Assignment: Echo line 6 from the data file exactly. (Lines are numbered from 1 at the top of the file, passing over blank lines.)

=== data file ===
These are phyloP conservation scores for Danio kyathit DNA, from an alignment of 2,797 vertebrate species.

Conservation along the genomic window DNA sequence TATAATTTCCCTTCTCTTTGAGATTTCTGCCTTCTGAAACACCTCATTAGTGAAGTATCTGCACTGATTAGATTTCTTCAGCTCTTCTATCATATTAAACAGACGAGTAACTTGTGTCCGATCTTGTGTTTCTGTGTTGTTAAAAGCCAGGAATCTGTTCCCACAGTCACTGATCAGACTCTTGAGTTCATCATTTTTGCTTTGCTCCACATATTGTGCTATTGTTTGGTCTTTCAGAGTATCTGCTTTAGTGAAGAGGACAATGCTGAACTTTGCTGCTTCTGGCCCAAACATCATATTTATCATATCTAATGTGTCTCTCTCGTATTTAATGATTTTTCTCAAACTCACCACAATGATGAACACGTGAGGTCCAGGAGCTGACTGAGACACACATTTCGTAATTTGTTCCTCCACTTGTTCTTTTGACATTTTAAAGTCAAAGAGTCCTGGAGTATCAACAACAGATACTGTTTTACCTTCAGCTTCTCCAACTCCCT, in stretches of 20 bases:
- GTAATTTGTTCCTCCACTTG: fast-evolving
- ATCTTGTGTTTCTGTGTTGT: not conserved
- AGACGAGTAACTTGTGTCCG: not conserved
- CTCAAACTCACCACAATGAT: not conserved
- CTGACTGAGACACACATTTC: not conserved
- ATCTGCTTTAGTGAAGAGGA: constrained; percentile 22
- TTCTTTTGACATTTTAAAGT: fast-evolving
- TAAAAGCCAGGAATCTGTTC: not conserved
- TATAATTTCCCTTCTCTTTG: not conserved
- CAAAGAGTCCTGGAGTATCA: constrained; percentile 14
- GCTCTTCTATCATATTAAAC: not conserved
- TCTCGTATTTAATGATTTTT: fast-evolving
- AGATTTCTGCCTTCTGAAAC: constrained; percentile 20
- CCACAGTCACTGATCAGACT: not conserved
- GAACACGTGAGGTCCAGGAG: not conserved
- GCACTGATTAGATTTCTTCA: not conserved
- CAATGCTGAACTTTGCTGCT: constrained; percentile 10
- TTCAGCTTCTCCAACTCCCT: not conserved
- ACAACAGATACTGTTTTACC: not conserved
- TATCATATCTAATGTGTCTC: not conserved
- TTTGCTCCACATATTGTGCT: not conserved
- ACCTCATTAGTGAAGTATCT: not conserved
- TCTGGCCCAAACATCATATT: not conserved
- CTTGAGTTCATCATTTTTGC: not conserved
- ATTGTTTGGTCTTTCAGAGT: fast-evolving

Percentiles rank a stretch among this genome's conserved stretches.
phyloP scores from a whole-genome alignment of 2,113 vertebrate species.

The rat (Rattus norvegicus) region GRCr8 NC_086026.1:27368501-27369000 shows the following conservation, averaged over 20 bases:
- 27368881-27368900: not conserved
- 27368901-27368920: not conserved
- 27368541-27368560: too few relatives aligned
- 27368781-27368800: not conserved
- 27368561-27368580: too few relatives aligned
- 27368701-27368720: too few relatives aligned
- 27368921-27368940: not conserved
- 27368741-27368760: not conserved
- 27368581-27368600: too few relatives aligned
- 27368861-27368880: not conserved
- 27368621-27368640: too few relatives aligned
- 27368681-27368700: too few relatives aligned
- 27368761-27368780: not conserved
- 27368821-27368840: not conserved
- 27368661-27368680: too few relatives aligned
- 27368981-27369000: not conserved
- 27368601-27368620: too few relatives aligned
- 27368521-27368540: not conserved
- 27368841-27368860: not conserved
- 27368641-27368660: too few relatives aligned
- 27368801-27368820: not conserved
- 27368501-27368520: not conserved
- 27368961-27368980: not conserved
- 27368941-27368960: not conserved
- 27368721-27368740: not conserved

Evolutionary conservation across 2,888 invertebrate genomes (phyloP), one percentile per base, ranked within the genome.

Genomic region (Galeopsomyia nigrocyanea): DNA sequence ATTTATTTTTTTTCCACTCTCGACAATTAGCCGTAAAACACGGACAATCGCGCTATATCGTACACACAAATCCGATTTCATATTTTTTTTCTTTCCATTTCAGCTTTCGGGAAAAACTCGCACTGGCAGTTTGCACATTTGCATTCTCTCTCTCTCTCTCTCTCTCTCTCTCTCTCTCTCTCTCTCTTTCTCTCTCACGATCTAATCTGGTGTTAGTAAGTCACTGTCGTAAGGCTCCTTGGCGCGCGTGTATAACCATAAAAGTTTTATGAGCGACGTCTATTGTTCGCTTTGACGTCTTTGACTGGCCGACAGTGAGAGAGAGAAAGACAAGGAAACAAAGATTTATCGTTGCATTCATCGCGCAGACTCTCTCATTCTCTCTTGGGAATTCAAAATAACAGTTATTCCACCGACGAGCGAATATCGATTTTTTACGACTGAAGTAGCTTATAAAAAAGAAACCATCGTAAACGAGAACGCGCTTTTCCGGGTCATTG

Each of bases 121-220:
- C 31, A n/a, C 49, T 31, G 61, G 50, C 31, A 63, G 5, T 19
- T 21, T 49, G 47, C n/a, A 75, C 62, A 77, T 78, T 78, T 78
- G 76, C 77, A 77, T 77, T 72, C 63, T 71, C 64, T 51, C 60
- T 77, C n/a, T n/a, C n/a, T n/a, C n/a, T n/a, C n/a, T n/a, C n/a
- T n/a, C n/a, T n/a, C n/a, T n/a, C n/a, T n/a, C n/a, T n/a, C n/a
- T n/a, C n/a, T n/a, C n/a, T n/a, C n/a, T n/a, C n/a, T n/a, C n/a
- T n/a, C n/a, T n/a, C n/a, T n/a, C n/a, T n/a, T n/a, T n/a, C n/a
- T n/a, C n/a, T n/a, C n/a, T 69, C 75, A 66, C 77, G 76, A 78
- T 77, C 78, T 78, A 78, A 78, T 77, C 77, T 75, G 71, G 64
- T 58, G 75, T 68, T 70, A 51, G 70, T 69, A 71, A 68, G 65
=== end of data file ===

- CTCAAACTCACCACAATGAT: not conserved